I. MICHAEL SAMLOFF, M.D.; MAURICE L. KELLEY, M.D., F.A.C.P.; VICTOR W. LOGAN, M.D., F.A.C.P.; ROGER TERRY, M.D.
Basic understanding of the disorder known as celiac disease or nontropical sprue, has increased in recent years largely due to the recognition of characteristic histopathological abnormalities in the intestinal mucosa obtained by peroral biopsy and the realization that exclusion of gluten from the diet frequently produces a clinical remission.
We feel it is worth-while to call attention to the patient described in this report to demonstrate and emphasize the following points.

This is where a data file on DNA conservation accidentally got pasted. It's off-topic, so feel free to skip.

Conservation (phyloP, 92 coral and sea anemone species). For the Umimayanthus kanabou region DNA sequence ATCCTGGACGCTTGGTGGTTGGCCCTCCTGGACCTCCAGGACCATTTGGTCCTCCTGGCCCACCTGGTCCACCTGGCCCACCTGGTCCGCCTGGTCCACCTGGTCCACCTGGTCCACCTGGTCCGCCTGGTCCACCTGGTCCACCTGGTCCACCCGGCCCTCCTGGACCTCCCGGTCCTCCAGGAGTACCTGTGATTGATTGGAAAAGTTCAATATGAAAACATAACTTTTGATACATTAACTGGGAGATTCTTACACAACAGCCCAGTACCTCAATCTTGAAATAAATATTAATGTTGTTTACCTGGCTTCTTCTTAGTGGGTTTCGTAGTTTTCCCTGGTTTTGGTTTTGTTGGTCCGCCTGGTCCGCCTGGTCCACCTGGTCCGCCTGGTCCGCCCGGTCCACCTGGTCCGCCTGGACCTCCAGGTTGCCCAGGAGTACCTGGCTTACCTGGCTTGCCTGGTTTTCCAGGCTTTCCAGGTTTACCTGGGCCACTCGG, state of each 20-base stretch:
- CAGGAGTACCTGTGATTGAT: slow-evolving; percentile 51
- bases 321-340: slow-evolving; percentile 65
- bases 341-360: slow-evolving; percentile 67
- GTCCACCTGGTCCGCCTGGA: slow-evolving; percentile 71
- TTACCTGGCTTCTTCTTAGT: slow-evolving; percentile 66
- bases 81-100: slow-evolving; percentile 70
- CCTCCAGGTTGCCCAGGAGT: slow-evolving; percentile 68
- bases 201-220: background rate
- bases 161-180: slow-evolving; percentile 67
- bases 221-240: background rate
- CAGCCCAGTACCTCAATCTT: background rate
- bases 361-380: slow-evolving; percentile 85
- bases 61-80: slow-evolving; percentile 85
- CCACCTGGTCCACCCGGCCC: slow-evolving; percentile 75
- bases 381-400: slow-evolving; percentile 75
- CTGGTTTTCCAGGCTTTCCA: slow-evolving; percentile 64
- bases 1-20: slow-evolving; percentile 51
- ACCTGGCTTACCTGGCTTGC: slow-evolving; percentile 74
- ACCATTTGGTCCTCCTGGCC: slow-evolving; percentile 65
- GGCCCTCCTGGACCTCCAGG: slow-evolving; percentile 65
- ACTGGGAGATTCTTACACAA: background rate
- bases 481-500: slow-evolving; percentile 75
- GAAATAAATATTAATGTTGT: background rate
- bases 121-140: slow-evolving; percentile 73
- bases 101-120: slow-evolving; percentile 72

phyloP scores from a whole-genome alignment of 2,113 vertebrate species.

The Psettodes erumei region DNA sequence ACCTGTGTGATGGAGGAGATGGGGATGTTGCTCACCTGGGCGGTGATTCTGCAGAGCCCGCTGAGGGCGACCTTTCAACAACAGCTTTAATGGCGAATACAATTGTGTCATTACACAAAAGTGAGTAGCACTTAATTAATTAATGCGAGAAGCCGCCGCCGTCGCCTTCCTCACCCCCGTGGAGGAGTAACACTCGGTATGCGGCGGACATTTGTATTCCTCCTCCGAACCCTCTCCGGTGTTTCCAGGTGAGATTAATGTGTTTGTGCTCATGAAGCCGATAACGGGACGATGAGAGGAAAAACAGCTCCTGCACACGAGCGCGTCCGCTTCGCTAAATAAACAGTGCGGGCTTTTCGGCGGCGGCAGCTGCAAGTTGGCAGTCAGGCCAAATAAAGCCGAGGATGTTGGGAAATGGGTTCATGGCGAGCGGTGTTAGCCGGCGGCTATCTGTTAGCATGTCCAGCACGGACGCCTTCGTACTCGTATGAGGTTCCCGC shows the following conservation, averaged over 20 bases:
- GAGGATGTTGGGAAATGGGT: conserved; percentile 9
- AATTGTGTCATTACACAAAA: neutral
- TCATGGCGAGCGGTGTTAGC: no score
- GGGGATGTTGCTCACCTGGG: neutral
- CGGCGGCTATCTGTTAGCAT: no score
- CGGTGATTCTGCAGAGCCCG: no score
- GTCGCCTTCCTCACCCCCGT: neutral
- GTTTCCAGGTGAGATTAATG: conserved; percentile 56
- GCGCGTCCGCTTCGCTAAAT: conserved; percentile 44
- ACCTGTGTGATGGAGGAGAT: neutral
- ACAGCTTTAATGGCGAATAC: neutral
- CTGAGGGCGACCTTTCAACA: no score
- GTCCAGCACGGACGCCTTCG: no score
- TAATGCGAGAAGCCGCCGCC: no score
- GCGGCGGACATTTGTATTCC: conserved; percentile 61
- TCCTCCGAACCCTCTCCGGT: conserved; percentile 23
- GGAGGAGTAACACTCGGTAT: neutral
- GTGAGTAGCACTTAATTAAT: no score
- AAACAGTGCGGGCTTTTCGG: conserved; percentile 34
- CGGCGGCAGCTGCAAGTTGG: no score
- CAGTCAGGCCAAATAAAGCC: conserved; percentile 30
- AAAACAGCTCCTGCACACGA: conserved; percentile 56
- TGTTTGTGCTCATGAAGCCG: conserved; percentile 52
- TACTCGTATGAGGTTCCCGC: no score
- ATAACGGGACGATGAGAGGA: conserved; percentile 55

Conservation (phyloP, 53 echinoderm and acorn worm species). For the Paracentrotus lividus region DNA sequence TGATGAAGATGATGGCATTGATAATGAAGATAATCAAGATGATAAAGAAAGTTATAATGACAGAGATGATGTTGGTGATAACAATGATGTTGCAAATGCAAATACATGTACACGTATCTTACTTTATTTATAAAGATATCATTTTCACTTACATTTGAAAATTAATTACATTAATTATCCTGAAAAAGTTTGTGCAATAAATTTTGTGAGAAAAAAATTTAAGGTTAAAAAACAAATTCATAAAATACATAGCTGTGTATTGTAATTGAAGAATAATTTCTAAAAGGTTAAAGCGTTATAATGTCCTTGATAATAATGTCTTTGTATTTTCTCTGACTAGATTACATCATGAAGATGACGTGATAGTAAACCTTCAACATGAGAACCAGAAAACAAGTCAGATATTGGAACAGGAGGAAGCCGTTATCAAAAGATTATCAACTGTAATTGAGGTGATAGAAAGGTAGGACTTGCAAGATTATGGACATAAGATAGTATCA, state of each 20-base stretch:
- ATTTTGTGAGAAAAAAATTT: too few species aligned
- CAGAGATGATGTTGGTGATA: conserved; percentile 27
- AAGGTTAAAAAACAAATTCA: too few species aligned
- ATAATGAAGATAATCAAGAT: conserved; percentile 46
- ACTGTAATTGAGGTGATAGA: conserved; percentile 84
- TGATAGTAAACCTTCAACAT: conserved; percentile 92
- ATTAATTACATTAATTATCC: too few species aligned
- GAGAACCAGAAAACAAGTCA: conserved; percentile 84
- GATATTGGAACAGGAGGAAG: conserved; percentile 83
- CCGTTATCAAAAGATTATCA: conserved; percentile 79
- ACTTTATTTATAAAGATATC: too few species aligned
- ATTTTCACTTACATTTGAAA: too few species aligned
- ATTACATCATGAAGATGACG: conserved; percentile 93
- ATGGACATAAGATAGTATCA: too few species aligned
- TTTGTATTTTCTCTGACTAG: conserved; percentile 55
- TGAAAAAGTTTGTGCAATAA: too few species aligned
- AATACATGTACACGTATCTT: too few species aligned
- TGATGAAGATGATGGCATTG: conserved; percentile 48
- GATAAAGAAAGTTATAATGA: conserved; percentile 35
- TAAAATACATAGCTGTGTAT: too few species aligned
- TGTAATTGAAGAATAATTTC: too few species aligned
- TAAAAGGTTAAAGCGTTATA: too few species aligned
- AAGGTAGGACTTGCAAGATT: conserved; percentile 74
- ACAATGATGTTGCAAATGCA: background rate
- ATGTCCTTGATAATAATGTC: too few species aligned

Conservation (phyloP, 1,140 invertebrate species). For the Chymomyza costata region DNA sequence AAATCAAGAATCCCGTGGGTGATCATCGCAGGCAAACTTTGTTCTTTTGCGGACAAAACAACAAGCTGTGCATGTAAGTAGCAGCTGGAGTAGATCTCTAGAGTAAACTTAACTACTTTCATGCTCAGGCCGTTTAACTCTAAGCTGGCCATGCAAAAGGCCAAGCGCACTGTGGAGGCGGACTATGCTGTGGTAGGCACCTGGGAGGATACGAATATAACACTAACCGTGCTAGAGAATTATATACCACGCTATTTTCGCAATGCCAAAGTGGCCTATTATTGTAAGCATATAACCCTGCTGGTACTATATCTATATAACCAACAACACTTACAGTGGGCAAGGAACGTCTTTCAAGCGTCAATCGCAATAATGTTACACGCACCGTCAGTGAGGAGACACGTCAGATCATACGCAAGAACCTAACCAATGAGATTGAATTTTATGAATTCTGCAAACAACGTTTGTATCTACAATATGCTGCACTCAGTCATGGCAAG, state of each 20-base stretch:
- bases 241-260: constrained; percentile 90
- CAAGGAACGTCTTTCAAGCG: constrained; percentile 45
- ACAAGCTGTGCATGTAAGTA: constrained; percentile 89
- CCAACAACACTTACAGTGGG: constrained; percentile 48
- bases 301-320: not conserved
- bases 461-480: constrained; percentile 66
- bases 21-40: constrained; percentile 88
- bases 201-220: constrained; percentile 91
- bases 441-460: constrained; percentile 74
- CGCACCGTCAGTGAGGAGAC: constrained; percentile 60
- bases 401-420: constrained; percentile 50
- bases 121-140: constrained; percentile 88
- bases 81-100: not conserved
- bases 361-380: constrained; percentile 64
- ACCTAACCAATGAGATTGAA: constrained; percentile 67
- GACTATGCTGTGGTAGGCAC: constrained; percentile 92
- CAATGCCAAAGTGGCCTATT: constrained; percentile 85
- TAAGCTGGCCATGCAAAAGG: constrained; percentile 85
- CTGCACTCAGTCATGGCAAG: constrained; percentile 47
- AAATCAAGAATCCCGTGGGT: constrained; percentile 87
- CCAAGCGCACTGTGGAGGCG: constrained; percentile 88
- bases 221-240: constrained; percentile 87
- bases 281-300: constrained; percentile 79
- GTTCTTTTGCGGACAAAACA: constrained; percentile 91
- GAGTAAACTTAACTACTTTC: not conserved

1. Severe histopathological changes in jejunum may exist with negligible derangement of the established tests of intestinal absorption.
2. Peroral biopsy in this situation is the only means of
I. MICHAEL SAMLOFF, MAURICE L. KELLEY, VICTOR W. LOGAN, ROGER TERRY. Severe Histopathological Lesion of Sprue in Patient with Minimal Evidence of Malabsorption: Serial Jejunal Biopsy and Clinical Observations. Ann Intern Med. 1964;60:673–679. doi: 10.7326/0003-4819-60-4-673
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Published: Ann Intern Med. 1964;60(4):673-679.
Celiac Disease and Malabsorption, Gastroenterology/Hepatology.
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